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"God Bearing" Patriarch

Title: The "God Bearing" Patriarch: Hagia Sophia's Apse Mosaic in Ninth-Century Byzantine Politics.
Name(s): Simmons, Sarah C., author
Jones, Lynn, professor directing thesis
Gerson, Paula, committee member
Bearor, Karen, committee member
Department of Art History, degree granting department
Florida State University, degree granting institution
Type of Resource: text
Genre: Text
Issuance: monographic
Date Issued: 2011
Publisher: Florida State University
Place of Publication: Tallahassee, Florida
Physical Form: computer
online resource
Extent: 1 online resource
Language(s): English
Abstract/Description: In this paper, I suggest that the Byzantine Patriarch Photios (r. 858-867, 877-886) used the composition of the apse mosaic of the Theotokos and Christ-Child and its relationship to the light within Hagia Sophia to his political advantage. I propose that on Holy Saturday, 867, Photios attempted to counteract political threats through his Homily 17, which dedicated the apse mosaic, the first figural image installed in Hagia Sophia after the end of Iconoclasm. In Byzantine liturgy, the emperor played a ceremonial role as the embodiment of Christ, an idea that was widely propagated, for example, by images of Christ on imperial coins. I argue that Photios emphasized his own ceremonial role as a "God Bearer" and appropriated the image of the Theotokos as his own opposing political symbol. With the dedication of the Theotokos image, Photios garnered the visual language needed to oppose imperial authority and created an opportunity to assert his Iconophile polemic. Homily 17 is a result of the continuation of the Iconoclast controversy that persisted since the so-called Truimph of Orthodoxy in 843. Through Photios's dedication of the apse image and its relationship to Hagia Sophia's liturgy, the apse mosaic became a performative image. The activation of the apse mosaic as a performative image is due in part to the effect of light caused by the reflection of the sun off of the gold and glass tesserae. Rico Franses discusses how this light effect creates visual layers of bright golden reflections and dark areas of matte glass in the mosaic's composition. He suggests that these layers convey Orthodox theology to the church's congregation. He explains that the changing light in Hagia Sophia, as the sun rises and lowers, and the effect of the reflected light on the gold tessarae illuminate either the Theotokos or the Christ Child. I propose that Photios took advantage of Hagia Sophia's unique light effect in order to emphasize the Theotokos and his own ceremonial role as a "God Bearer" over the Christ-Child in the political rhetoric of Homily 17 and the liturgy of Hagia Sophia.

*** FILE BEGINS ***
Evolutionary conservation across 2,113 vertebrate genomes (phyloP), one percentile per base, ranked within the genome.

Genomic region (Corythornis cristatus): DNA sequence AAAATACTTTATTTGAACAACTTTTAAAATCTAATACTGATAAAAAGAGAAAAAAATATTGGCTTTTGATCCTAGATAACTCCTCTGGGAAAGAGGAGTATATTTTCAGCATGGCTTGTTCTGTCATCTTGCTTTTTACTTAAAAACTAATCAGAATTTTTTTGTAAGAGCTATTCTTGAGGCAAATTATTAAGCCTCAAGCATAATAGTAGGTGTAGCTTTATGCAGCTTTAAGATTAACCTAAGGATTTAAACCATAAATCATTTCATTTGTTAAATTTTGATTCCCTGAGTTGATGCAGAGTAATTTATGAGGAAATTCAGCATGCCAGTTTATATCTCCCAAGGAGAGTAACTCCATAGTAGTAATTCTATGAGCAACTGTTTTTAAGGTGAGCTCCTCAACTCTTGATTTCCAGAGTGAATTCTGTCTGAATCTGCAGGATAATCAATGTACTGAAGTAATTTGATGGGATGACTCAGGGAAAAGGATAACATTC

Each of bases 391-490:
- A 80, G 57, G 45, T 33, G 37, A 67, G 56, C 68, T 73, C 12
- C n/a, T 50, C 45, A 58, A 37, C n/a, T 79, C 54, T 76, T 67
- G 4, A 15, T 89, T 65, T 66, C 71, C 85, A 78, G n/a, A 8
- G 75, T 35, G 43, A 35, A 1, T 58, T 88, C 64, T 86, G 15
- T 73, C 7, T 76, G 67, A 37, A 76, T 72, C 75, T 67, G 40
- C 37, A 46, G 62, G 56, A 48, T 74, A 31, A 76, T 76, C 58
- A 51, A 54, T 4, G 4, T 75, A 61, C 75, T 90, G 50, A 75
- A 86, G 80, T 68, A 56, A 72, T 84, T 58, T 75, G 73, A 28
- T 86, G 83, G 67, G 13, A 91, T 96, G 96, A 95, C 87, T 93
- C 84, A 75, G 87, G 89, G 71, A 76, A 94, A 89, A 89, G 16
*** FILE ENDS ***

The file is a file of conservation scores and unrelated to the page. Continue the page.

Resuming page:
Identifier: FSU_migr_etd-1713 (IID)
Submitted Note: A Thesis Submitted to the Department of Art History in Partial Fulfillment of the Requirements for the Degree of Master of Arts.
Degree Awarded: Spring Semester, 2011.
Date of Defense: March 29, 2011.
Keywords: Photios Hagia Sophia ekphrasis Byzantine Byzantium patriarch, Orthodoxy Michael III, Emperor, liturgy, light, Seals, Theotokos, Mother of God, Eucharist, Politics, Performance, Spectacle, Rhetoric, Homily, Sermon, Apse, Mosaic, Tesserae, Christ Child
Bibliography Note: Includes bibliographical references.
Advisory committee: Lynn Jones, Professor Directing Thesis; Paula Gerson, Committee Member; Karen Bearor, Committee Member.
Subject(s): Art -- History
Architecture -- History
Archaeology -- History
Persistent Link to This Record:
Owner Institution: FSU

Choose the citation style.
Simmons, S. C. (2011). The "God Bearing" Patriarch: Hagia Sophia's Apse Mosaic in Ninth-Century Byzantine Politics. Retrieved from